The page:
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Philip Ulanowsky

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    northern VA
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    Vixia HF200 and HF-S200
  1. Speaking as one of the least experienced on the board here, I would nonetheless caution you about looking for a formula. The mind is more complicated than that, thank goodness, as is life in general. Such thoughtful editors as Walter Murch have spoken about remaking a cut repeatedly to decide exactly which frame (on both sides) is the right place in a given instance. The rhythm the development, the content of the images, and other factors, all play a part in the editor's choice. While cutting of frames of a film involve an inherently "mechanical" aspect, thinking of musical performance may be helpful. In Classical music, for example, in which there this an idea being presented by the composer, often as an initially stated musical irony or conundrum that is resolved in the course of the piece's development, the performance requires innumerable decisions in order to faithfully convey the composer's intention, but none of these can be formulaic. Of course, each musical performance will be slightly different anyway, unlike the screening of a film. But the principle of fine-tuning a moment in a process of development of an idea can never be reduced to a formula. Ansel Adams, who was a professionally accomplished pianist, for the same reason liked to refer to the negative as the score, the print as the performance.
  2. Nice quality. The only comment I would make on the lighting per se, is that the strong, very warm backlight connotes morning or afternoon direct sunlight. I think it might have enhanced the ambiance overall had some of this also appeared, judiciously, in the background, to complete the implication, so to speak. Keep up the good work!
  3. My apologies for the acronymious mystery -- EWA: Extreme Wide Angle. ECU is Extreme Close-Up. I haven't come across an EN -- Extreme Normal yet, but one never knows these days; it would probably be spelled XN, though. In any event, as one who disparages acronym-laced writing and speech, I should practice what I preach. Cheers. Phillp Sine scientia, ars nihil est. (Without science [or, knowledge], art is nothing.
  4. How fortunate we are to have eyes and voices such as David Mullen's here! I enjoyed the warmth of some of the shots, and the shot of the two hands coming together against the corrugated in the background worked very nicely. For my part, I would have wished for seeig some of the shots longers; the editing was too jumpy in places for me. I EWA running in the field shots -- again, a matter of taste -- are overly wide. I had the benefit many years ago of getting some still photography counsel from Walter Rosenblum. He told me once that the way to use wide angle is to keep it from looking wide angle, particularly with regard to distortion. (This was, as I recall, in the late '60s, when wide-angle distortion was seeing a meteoric rise inpopularity, for reasons including new lens designs and the rise of the drug counterculture.) Today, it has been pervasive for many years already, and our lenses are phenomenal, but it is, in my view, essential to remain sensitive to the perspectives we use and consider their effects.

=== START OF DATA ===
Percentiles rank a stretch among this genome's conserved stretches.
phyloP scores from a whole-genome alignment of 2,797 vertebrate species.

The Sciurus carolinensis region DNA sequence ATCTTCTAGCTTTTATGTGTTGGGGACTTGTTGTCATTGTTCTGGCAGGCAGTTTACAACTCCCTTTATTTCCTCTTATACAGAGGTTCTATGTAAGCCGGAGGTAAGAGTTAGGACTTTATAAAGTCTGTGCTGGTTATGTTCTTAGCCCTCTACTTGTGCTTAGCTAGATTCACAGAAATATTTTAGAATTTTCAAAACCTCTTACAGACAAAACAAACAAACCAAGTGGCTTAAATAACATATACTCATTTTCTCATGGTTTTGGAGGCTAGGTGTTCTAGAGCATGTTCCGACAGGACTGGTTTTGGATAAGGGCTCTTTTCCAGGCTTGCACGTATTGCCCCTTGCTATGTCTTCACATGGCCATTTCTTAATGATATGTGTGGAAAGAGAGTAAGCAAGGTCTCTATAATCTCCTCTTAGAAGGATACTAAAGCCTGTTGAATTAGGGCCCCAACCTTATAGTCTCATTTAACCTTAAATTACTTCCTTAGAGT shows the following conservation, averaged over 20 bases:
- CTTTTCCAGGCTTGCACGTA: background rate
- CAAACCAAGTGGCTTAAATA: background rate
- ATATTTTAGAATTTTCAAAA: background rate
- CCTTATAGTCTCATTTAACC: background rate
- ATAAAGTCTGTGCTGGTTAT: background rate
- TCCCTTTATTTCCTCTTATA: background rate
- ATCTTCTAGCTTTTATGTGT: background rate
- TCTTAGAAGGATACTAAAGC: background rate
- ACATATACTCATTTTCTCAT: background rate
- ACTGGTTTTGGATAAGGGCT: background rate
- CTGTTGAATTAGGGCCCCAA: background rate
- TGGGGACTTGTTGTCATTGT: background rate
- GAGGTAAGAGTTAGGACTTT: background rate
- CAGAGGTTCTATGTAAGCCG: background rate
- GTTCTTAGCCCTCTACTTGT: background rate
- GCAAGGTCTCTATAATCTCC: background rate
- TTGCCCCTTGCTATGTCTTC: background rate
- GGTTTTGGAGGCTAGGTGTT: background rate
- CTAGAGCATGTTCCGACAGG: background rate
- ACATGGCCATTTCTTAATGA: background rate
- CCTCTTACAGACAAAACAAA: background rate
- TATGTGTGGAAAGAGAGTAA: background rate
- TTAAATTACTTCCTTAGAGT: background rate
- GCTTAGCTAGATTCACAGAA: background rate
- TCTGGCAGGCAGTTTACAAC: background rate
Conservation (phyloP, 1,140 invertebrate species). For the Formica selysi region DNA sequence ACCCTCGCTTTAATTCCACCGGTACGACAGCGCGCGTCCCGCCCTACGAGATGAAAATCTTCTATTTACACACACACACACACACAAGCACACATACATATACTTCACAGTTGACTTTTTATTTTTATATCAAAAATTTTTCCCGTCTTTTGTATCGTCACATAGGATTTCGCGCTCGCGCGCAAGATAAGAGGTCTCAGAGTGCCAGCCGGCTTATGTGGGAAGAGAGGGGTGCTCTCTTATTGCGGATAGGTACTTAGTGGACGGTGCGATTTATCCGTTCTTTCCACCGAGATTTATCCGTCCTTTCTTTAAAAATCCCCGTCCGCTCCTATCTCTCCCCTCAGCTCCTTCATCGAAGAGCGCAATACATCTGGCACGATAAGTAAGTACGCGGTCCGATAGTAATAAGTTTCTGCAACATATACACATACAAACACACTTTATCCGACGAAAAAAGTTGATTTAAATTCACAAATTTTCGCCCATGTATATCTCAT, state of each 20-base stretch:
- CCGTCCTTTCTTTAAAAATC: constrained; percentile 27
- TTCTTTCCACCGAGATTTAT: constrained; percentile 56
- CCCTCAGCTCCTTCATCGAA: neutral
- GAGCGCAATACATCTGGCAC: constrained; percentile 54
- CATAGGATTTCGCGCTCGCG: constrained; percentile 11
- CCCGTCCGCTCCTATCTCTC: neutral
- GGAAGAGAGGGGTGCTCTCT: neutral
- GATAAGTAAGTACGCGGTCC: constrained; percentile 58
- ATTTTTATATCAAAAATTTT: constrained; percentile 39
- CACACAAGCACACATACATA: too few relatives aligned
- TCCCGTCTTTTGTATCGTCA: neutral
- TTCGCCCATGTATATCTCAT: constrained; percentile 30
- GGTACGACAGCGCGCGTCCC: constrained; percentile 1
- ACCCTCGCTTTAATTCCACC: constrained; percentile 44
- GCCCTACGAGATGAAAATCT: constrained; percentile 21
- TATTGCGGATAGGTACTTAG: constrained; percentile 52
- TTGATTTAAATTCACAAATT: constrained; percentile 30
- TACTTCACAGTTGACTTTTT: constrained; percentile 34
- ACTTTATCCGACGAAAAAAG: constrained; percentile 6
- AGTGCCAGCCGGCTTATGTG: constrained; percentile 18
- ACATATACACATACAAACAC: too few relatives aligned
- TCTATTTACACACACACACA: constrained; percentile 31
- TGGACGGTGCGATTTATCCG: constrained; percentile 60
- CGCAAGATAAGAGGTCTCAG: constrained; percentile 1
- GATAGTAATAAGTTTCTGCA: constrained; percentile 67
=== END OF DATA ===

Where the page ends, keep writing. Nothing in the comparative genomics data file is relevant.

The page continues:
5. Translating storyboard images or shot-lists into actual shooting is a creative process, with all the variables that entails. Creating a working flow from juxtapositions in the editing room requires one to work from the footage in hand. In my admittedly limited experience in taking video from start to finish, I have found that what I had hoped would cut well from a medium to close-up, often suffers a compositional awkwardness as a result of secondary elements in one or the other shot. For instance, even if both backgrounds have a soft, similar diagonal pattern, the cut from one shot to the next seems less smooth than pre-visualized, due to the displacement of the visual elements from one to the next. (I leave aside, in this consideration, cuts for which a high-precision match involves lining up a transparent template on the monitor for framing the second shot to work with the first.) Even with Walter Murch’s six-element priority list in mind, I wonder if anyone would care to comment on this issue, approaches to filming adn editing, the role of experience, or other observations or advice.
  6. Gee, 151 views and no written response. I must have said something wrong. Perhaps someone would let me know if I have addressed the wrong question, the wrong forum, or what. I will certainly appreciate it.
  7. I'm a classical man and was particularly struck by one of the images in the Sept. 2011 issue of American Cinematographer (http://www.theasc.com/ac_magazine/September2011/Anonymous/page1.php), the third one down on the right, of Oxford seated at his desk. This is a superb composition is every respect, and the lighting is something I'd like to try to replicate as a learning exercise. My guess is that a tall, fairly narrow softbox created the highlight on the pewter vessel and was either egg-crated or carefully flagged to control horizontal spill; a hard light of some kind, possibly a Source4, created the shaft of key light on the subject and the glare-angle highlight on the chair back. Anyone know or have further insights to share?
  8. The 18% is partly a result of a geometric, not arithmetical increase in light intensity; this is something you can look up in in-depth Zone System explanations or the first of Adams' series of books on photography. As for the intensity of illumination of black and white, these depend in part on the medium and its processing. however, all other things being equal, the revised, 10-Zone System will tell you that black is Zone O (zone one being an untextured value just appreciably above this), hence, 5 stops less than Zone 5. If Zone 5 is reflecting, say, 1000 lux, 500 will yield Zone IV, 250 Zone III, etc.., so that about 32 lux will yield Zone 0, though anything much below 60 will, too. Sensitometry involves measurement of the effect of light; densitometry involves measurement of the density, or relative opacity, of, in this case, the developed film negative.